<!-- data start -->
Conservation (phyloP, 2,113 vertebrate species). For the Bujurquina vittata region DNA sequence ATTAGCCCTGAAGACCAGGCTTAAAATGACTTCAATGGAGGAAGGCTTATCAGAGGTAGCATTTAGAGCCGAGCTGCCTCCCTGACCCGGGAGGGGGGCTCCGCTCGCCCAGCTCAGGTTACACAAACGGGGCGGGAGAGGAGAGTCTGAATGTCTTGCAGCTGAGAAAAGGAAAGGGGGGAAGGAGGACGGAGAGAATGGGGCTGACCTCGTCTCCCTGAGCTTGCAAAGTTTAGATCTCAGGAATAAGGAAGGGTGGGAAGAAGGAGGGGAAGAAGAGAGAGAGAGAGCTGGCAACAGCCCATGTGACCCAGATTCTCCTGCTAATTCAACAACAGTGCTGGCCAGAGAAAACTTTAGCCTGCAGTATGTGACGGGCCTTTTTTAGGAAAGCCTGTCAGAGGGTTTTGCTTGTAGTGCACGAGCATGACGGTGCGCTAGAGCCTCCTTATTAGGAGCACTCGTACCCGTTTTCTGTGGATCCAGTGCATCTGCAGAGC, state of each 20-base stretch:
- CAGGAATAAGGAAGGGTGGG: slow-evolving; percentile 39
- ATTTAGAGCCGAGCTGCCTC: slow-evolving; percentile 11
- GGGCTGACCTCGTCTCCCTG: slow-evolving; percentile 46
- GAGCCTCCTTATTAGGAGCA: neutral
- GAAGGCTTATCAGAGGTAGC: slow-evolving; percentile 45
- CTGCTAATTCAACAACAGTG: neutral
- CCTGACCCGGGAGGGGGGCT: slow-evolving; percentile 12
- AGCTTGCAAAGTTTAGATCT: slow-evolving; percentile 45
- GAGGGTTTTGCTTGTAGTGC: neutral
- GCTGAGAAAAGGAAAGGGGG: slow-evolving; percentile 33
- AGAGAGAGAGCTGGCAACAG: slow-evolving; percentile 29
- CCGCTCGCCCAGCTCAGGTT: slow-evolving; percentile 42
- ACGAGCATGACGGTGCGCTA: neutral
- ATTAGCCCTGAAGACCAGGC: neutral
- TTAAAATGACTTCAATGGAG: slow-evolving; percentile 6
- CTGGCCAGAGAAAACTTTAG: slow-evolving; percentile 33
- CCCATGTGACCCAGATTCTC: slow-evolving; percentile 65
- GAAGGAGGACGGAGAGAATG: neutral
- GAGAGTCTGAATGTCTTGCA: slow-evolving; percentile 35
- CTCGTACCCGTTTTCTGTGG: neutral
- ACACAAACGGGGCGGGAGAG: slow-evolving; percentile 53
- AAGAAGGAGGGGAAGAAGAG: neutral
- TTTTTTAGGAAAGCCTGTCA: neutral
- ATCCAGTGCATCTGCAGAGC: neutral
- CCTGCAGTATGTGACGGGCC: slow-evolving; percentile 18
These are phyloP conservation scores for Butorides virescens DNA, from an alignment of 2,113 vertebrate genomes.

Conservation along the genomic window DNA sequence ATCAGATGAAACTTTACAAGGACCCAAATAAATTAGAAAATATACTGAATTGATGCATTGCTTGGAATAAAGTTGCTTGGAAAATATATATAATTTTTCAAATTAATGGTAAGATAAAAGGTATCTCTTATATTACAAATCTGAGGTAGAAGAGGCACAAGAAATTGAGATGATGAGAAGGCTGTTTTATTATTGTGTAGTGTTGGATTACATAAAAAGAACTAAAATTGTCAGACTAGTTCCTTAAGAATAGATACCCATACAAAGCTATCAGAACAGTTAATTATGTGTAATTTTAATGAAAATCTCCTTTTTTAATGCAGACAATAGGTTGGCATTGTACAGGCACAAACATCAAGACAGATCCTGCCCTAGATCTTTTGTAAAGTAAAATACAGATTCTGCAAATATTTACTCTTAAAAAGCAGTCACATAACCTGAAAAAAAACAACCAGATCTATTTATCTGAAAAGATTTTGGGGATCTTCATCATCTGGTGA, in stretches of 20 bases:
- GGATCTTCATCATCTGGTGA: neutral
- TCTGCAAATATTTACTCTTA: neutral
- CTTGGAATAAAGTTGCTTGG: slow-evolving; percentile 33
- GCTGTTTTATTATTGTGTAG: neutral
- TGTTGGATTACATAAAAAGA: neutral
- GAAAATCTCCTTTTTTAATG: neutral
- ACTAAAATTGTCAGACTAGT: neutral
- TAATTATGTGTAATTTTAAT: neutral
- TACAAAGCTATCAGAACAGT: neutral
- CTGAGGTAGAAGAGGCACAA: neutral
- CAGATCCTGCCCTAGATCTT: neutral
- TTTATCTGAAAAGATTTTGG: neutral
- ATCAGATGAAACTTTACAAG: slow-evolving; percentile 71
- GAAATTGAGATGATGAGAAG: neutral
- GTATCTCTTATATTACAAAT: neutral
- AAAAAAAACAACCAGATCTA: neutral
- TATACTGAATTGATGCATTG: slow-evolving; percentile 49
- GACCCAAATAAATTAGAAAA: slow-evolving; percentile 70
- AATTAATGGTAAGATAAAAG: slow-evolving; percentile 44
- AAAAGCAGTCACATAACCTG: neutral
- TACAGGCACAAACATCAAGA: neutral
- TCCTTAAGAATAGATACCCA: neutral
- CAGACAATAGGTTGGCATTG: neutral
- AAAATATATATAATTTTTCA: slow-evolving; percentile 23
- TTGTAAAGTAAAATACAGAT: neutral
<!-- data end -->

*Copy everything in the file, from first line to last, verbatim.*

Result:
Conservation (phyloP, 2,113 vertebrate species). For the Bujurquina vittata region DNA sequence ATTAGCCCTGAAGACCAGGCTTAAAATGACTTCAATGGAGGAAGGCTTATCAGAGGTAGCATTTAGAGCCGAGCTGCCTCCCTGACCCGGGAGGGGGGCTCCGCTCGCCCAGCTCAGGTTACACAAACGGGGCGGGAGAGGAGAGTCTGAATGTCTTGCAGCTGAGAAAAGGAAAGGGGGGAAGGAGGACGGAGAGAATGGGGCTGACCTCGTCTCCCTGAGCTTGCAAAGTTTAGATCTCAGGAATAAGGAAGGGTGGGAAGAAGGAGGGGAAGAAGAGAGAGAGAGAGCTGGCAACAGCCCATGTGACCCAGATTCTCCTGCTAATTCAACAACAGTGCTGGCCAGAGAAAACTTTAGCCTGCAGTATGTGACGGGCCTTTTTTAGGAAAGCCTGTCAGAGGGTTTTGCTTGTAGTGCACGAGCATGACGGTGCGCTAGAGCCTCCTTATTAGGAGCACTCGTACCCGTTTTCTGTGGATCCAGTGCATCTGCAGAGC, state of each 20-base stretch:
- CAGGAATAAGGAAGGGTGGG: slow-evolving; percentile 39
- ATTTAGAGCCGAGCTGCCTC: slow-evolving; percentile 11
- GGGCTGACCTCGTCTCCCTG: slow-evolving; percentile 46
- GAGCCTCCTTATTAGGAGCA: neutral
- GAAGGCTTATCAGAGGTAGC: slow-evolving; percentile 45
- CTGCTAATTCAACAACAGTG: neutral
- CCTGACCCGGGAGGGGGGCT: slow-evolving; percentile 12
- AGCTTGCAAAGTTTAGATCT: slow-evolving; percentile 45
- GAGGGTTTTGCTTGTAGTGC: neutral
- GCTGAGAAAAGGAAAGGGGG: slow-evolving; percentile 33
- AGAGAGAGAGCTGGCAACAG: slow-evolving; percentile 29
- CCGCTCGCCCAGCTCAGGTT: slow-evolving; percentile 42
- ACGAGCATGACGGTGCGCTA: neutral
- ATTAGCCCTGAAGACCAGGC: neutral
- TTAAAATGACTTCAATGGAG: slow-evolving; percentile 6
- CTGGCCAGAGAAAACTTTAG: slow-evolving; percentile 33
- CCCATGTGACCCAGATTCTC: slow-evolving; percentile 65
- GAAGGAGGACGGAGAGAATG: neutral
- GAGAGTCTGAATGTCTTGCA: slow-evolving; percentile 35
- CTCGTACCCGTTTTCTGTGG: neutral
- ACACAAACGGGGCGGGAGAG: slow-evolving; percentile 53
- AAGAAGGAGGGGAAGAAGAG: neutral
- TTTTTTAGGAAAGCCTGTCA: neutral
- ATCCAGTGCATCTGCAGAGC: neutral
- CCTGCAGTATGTGACGGGCC: slow-evolving; percentile 18
These are phyloP conservation scores for Butorides virescens DNA, from an alignment of 2,113 vertebrate genomes.

Conservation along the genomic window DNA sequence ATCAGATGAAACTTTACAAGGACCCAAATAAATTAGAAAATATACTGAATTGATGCATTGCTTGGAATAAAGTTGCTTGGAAAATATATATAATTTTTCAAATTAATGGTAAGATAAAAGGTATCTCTTATATTACAAATCTGAGGTAGAAGAGGCACAAGAAATTGAGATGATGAGAAGGCTGTTTTATTATTGTGTAGTGTTGGATTACATAAAAAGAACTAAAATTGTCAGACTAGTTCCTTAAGAATAGATACCCATACAAAGCTATCAGAACAGTTAATTATGTGTAATTTTAATGAAAATCTCCTTTTTTAATGCAGACAATAGGTTGGCATTGTACAGGCACAAACATCAAGACAGATCCTGCCCTAGATCTTTTGTAAAGTAAAATACAGATTCTGCAAATATTTACTCTTAAAAAGCAGTCACATAACCTGAAAAAAAACAACCAGATCTATTTATCTGAAAAGATTTTGGGGATCTTCATCATCTGGTGA, in stretches of 20 bases:
- GGATCTTCATCATCTGGTGA: neutral
- TCTGCAAATATTTACTCTTA: neutral
- CTTGGAATAAAGTTGCTTGG: slow-evolving; percentile 33
- GCTGTTTTATTATTGTGTAG: neutral
- TGTTGGATTACATAAAAAGA: neutral
- GAAAATCTCCTTTTTTAATG: neutral
- ACTAAAATTGTCAGACTAGT: neutral
- TAATTATGTGTAATTTTAAT: neutral
- TACAAAGCTATCAGAACAGT: neutral
- CTGAGGTAGAAGAGGCACAA: neutral
- CAGATCCTGCCCTAGATCTT: neutral
- TTTATCTGAAAAGATTTTGG: neutral
- ATCAGATGAAACTTTACAAG: slow-evolving; percentile 71
- GAAATTGAGATGATGAGAAG: neutral
- GTATCTCTTATATTACAAAT: neutral
- AAAAAAAACAACCAGATCTA: neutral
- TATACTGAATTGATGCATTG: slow-evolving; percentile 49
- GACCCAAATAAATTAGAAAA: slow-evolving; percentile 70
- AATTAATGGTAAGATAAAAG: slow-evolving; percentile 44
- AAAAGCAGTCACATAACCTG: neutral
- TACAGGCACAAACATCAAGA: neutral
- TCCTTAAGAATAGATACCCA: neutral
- CAGACAATAGGTTGGCATTG: neutral
- AAAATATATATAATTTTTCA: slow-evolving; percentile 23
- TTGTAAAGTAAAATACAGAT: neutral